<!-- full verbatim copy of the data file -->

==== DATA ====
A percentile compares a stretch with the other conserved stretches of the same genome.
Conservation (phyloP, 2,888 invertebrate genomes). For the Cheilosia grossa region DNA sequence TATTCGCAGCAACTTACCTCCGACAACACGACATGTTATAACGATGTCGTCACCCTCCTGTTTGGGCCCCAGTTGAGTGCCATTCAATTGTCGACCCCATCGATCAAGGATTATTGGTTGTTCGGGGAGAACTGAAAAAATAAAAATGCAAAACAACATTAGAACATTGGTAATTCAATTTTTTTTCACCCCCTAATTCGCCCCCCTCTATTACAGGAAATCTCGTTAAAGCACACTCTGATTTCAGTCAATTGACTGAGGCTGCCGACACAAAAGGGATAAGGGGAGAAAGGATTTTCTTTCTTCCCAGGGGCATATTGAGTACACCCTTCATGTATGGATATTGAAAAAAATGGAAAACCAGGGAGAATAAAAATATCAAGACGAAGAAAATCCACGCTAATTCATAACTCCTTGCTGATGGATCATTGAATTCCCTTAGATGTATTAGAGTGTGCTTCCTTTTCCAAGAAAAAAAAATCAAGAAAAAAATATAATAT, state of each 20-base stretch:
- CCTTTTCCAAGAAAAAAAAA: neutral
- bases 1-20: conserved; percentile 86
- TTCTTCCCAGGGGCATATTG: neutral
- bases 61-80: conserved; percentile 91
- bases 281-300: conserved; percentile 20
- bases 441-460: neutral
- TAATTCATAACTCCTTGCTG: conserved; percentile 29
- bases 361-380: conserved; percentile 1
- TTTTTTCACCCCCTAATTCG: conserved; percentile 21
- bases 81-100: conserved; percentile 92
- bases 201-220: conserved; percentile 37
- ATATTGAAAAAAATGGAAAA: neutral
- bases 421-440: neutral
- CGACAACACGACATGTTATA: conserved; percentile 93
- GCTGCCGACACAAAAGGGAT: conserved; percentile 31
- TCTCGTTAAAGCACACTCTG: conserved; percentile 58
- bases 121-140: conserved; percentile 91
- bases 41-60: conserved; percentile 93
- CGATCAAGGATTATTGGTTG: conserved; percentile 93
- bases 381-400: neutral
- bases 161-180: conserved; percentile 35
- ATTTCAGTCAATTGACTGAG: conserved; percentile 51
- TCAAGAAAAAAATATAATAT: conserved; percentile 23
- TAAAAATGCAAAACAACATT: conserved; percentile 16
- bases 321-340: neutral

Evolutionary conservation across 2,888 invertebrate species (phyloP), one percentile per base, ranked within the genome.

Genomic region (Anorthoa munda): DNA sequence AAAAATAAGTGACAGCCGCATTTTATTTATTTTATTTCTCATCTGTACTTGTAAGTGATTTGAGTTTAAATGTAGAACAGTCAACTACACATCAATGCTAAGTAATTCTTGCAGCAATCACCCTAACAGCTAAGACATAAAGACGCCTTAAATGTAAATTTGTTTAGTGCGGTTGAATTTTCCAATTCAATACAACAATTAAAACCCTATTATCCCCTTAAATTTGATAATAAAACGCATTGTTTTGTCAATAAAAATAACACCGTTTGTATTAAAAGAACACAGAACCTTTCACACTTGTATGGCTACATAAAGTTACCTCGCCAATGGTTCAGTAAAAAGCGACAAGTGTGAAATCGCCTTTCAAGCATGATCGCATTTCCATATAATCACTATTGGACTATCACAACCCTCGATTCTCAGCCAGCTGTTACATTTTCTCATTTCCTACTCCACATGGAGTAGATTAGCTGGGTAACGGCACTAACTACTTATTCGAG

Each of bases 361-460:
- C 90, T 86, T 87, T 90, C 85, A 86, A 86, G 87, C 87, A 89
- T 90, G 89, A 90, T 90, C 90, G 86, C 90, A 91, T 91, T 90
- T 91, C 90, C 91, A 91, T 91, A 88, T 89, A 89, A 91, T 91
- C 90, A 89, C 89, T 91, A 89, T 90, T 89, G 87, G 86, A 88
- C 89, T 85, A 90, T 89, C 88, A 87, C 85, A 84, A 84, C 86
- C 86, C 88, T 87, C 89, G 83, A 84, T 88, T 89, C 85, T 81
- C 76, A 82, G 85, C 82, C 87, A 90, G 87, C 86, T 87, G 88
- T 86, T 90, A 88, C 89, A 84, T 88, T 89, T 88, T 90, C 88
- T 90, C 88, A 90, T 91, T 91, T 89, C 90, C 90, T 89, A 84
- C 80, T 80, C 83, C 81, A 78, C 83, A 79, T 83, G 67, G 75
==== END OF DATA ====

A percentile compares a stretch with the other conserved stretches of the same genome.
Conservation (phyloP, 2,888 invertebrate genomes). For the Cheilosia grossa region DNA sequence TATTCGCAGCAACTTACCTCCGACAACACGACATGTTATAACGATGTCGTCACCCTCCTGTTTGGGCCCCAGTTGAGTGCCATTCAATTGTCGACCCCATCGATCAAGGATTATTGGTTGTTCGGGGAGAACTGAAAAAATAAAAATGCAAAACAACATTAGAACATTGGTAATTCAATTTTTTTTCACCCCCTAATTCGCCCCCCTCTATTACAGGAAATCTCGTTAAAGCACACTCTGATTTCAGTCAATTGACTGAGGCTGCCGACACAAAAGGGATAAGGGGAGAAAGGATTTTCTTTCTTCCCAGGGGCATATTGAGTACACCCTTCATGTATGGATATTGAAAAAAATGGAAAACCAGGGAGAATAAAAATATCAAGACGAAGAAAATCCACGCTAATTCATAACTCCTTGCTGATGGATCATTGAATTCCCTTAGATGTATTAGAGTGTGCTTCCTTTTCCAAGAAAAAAAAATCAAGAAAAAAATATAATAT, state of each 20-base stretch:
- CCTTTTCCAAGAAAAAAAAA: neutral
- bases 1-20: conserved; percentile 86
- TTCTTCCCAGGGGCATATTG: neutral
- bases 61-80: conserved; percentile 91
- bases 281-300: conserved; percentile 20
- bases 441-460: neutral
- TAATTCATAACTCCTTGCTG: conserved; percentile 29
- bases 361-380: conserved; percentile 1
- TTTTTTCACCCCCTAATTCG: conserved; percentile 21
- bases 81-100: conserved; percentile 92
- bases 201-220: conserved; percentile 37
- ATATTGAAAAAAATGGAAAA: neutral
- bases 421-440: neutral
- CGACAACACGACATGTTATA: conserved; percentile 93
- GCTGCCGACACAAAAGGGAT: conserved; percentile 31
- TCTCGTTAAAGCACACTCTG: conserved; percentile 58
- bases 121-140: conserved; percentile 91
- bases 41-60: conserved; percentile 93
- CGATCAAGGATTATTGGTTG: conserved; percentile 93
- bases 381-400: neutral
- bases 161-180: conserved; percentile 35
- ATTTCAGTCAATTGACTGAG: conserved; percentile 51
- TCAAGAAAAAAATATAATAT: conserved; percentile 23
- TAAAAATGCAAAACAACATT: conserved; percentile 16
- bases 321-340: neutral

Evolutionary conservation across 2,888 invertebrate species (phyloP), one percentile per base, ranked within the genome.

Genomic region (Anorthoa munda): DNA sequence AAAAATAAGTGACAGCCGCATTTTATTTATTTTATTTCTCATCTGTACTTGTAAGTGATTTGAGTTTAAATGTAGAACAGTCAACTACACATCAATGCTAAGTAATTCTTGCAGCAATCACCCTAACAGCTAAGACATAAAGACGCCTTAAATGTAAATTTGTTTAGTGCGGTTGAATTTTCCAATTCAATACAACAATTAAAACCCTATTATCCCCTTAAATTTGATAATAAAACGCATTGTTTTGTCAATAAAAATAACACCGTTTGTATTAAAAGAACACAGAACCTTTCACACTTGTATGGCTACATAAAGTTACCTCGCCAATGGTTCAGTAAAAAGCGACAAGTGTGAAATCGCCTTTCAAGCATGATCGCATTTCCATATAATCACTATTGGACTATCACAACCCTCGATTCTCAGCCAGCTGTTACATTTTCTCATTTCCTACTCCACATGGAGTAGATTAGCTGGGTAACGGCACTAACTACTTATTCGAG

Each of bases 361-460:
- C 90, T 86, T 87, T 90, C 85, A 86, A 86, G 87, C 87, A 89
- T 90, G 89, A 90, T 90, C 90, G 86, C 90, A 91, T 91, T 90
- T 91, C 90, C 91, A 91, T 91, A 88, T 89, A 89, A 91, T 91
- C 90, A 89, C 89, T 91, A 89, T 90, T 89, G 87, G 86, A 88
- C 89, T 85, A 90, T 89, C 88, A 87, C 85, A 84, A 84, C 86
- C 86, C 88, T 87, C 89, G 83, A 84, T 88, T 89, C 85, T 81
- C 76, A 82, G 85, C 82, C 87, A 90, G 87, C 86, T 87, G 88
- T 86, T 90, A 88, C 89, A 84, T 88, T 89, T 88, T 90, C 88
- T 90, C 88, A 90, T 91, T 91, T 89, C 90, C 90, T 89, A 84
- C 80, T 80, C 83, C 81, A 78, C 83, A 79, T 83, G 67, G 75